After much speculation, Wal-Mart has reached a deal to acquire Bonobos for $310 million in cash. This deal could mark a major step for Wal-Mart, and it fits with the company’s ongoing digital innovation strategy.
Amazon is already dominating the headlines for its major move to acquire Whole Foods, but the internet giant wants to make sure you visit the site for your fashion purchases too.
In a very notable announcement, Amazon today launched Prime Wardrobe, which allows its Prime members to try on clothes, shoes and accessories for free. The announcement is sure to rattle brick-and-mortar retailers who are struggling to attract consumers in an online-centric climate. Wal-Mart has also been dramatically upping its fashion game online, most recently acquiring Bonobos and earlier this year snapping up Sho...more
Stich Fix, Fabletics, Trunk Club ... watch out.
Amazon just took aim at all those at-home try-on shopping subscription services—and every other e-commerce site—with Prime Wardrobe.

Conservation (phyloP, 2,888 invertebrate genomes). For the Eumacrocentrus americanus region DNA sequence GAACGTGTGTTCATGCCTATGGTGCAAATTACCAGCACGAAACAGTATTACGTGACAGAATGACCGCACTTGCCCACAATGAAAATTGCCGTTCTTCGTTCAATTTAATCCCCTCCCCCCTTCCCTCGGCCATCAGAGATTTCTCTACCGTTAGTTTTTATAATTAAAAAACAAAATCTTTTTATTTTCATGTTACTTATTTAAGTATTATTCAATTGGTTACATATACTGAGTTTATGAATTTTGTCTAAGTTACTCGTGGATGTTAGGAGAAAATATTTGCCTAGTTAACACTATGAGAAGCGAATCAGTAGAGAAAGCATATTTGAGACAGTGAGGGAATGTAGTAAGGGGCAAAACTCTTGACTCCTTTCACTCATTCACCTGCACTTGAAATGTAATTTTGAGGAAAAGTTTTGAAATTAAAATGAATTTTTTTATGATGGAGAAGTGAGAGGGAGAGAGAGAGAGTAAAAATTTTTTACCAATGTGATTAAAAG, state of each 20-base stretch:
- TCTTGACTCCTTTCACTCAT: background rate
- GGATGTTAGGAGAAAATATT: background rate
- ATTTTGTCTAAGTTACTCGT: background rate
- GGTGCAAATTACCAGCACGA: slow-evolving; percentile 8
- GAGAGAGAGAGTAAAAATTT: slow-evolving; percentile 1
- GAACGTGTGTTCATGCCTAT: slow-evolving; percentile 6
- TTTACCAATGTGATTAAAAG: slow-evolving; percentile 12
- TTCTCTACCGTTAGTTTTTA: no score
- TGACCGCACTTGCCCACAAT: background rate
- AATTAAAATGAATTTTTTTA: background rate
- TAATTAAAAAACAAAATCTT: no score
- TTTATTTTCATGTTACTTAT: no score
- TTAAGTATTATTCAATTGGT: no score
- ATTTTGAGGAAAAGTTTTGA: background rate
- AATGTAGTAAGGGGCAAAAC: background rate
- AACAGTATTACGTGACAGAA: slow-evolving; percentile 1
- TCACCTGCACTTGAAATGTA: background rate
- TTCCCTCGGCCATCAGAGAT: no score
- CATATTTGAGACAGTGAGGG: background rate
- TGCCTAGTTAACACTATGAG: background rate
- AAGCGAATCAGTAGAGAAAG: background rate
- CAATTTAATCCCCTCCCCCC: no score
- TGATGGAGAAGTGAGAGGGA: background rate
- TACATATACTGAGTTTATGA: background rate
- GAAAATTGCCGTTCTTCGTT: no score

Prime Wardrobe is Amazon's entry into the apparel box space. The "fitting room that fits into your life" allows you to choose a bunch of clothes and accessories on Amazon to try on at home. Amazon will send you all those items for free, and then you only pay for the items you keep.
SEE ALSO: Walmart is definitely buying Bonobos for $310 million
"You have the freedom to try new styles, and th...more
With Walmart acquiring digitally-native Bonobos and Amazon-Whole Foods, both represent a step beyond Walmart’s and Amazon’s mass-market roots and into the premium market where luxury consumers live. Mortimer Singer, TRAUB, discusses implications of these deals and future directions.